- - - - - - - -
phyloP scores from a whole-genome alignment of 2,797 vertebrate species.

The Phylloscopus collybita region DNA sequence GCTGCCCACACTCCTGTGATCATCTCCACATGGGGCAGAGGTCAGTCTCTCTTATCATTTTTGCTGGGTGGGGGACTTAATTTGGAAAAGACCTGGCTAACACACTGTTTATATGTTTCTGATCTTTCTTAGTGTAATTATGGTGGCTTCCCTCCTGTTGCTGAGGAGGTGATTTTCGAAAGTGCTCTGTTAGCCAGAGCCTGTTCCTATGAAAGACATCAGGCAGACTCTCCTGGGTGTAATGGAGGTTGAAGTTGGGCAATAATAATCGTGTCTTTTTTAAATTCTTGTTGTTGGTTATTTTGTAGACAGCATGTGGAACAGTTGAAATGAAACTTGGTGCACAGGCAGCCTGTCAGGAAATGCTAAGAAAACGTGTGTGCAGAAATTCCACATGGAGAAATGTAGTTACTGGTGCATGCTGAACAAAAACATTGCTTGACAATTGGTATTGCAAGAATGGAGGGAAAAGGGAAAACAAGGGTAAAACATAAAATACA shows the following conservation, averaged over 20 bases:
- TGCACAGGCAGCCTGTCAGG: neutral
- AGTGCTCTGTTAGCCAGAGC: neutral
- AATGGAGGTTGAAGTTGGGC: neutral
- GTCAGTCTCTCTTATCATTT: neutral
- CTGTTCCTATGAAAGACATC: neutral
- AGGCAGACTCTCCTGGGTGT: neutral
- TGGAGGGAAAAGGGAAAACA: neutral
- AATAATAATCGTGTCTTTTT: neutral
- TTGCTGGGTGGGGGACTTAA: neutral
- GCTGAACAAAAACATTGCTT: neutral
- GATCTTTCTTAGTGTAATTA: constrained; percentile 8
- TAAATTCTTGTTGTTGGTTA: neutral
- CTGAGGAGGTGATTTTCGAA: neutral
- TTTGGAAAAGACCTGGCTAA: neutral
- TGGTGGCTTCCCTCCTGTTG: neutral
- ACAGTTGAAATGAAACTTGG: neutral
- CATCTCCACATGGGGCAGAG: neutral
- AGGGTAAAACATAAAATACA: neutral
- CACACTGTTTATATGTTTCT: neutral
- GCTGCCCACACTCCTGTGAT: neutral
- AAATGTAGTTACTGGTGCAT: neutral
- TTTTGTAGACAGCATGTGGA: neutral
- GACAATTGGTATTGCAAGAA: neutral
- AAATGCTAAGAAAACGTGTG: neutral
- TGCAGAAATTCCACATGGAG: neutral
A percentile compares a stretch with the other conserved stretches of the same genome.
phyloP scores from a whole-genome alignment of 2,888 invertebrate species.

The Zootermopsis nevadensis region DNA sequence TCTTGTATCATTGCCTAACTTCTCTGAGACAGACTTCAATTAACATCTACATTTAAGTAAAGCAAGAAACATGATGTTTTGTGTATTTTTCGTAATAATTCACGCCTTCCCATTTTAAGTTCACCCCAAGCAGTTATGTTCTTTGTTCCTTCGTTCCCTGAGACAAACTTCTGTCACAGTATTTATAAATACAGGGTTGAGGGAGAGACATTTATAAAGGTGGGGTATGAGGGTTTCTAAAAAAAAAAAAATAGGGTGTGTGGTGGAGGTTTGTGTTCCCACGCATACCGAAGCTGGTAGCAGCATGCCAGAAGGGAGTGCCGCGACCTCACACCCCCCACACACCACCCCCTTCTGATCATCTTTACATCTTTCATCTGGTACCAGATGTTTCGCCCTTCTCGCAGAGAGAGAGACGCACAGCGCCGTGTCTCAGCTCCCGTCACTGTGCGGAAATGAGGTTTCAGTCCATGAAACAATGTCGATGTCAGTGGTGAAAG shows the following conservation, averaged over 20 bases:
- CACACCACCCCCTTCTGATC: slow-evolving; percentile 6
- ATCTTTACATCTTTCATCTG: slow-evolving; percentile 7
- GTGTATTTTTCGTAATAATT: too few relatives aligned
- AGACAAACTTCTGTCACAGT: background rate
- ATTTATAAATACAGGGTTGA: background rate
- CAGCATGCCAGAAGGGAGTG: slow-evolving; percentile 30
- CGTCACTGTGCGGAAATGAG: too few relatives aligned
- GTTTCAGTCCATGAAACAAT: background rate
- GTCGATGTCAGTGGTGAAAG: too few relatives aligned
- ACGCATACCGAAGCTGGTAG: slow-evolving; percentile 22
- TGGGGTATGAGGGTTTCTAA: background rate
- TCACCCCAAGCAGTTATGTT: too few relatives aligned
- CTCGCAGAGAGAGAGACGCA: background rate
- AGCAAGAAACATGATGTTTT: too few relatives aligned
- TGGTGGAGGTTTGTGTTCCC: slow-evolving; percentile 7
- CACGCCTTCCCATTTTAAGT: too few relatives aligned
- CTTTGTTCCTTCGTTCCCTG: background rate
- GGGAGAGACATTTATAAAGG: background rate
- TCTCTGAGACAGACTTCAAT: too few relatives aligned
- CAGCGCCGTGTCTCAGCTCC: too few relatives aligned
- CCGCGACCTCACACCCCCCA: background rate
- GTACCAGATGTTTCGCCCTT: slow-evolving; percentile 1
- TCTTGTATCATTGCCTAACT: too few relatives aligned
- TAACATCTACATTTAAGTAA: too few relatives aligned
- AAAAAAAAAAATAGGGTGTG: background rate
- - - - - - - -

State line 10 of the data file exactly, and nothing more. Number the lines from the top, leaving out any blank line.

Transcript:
- AATAATAATCGTGTCTTTTT: neutral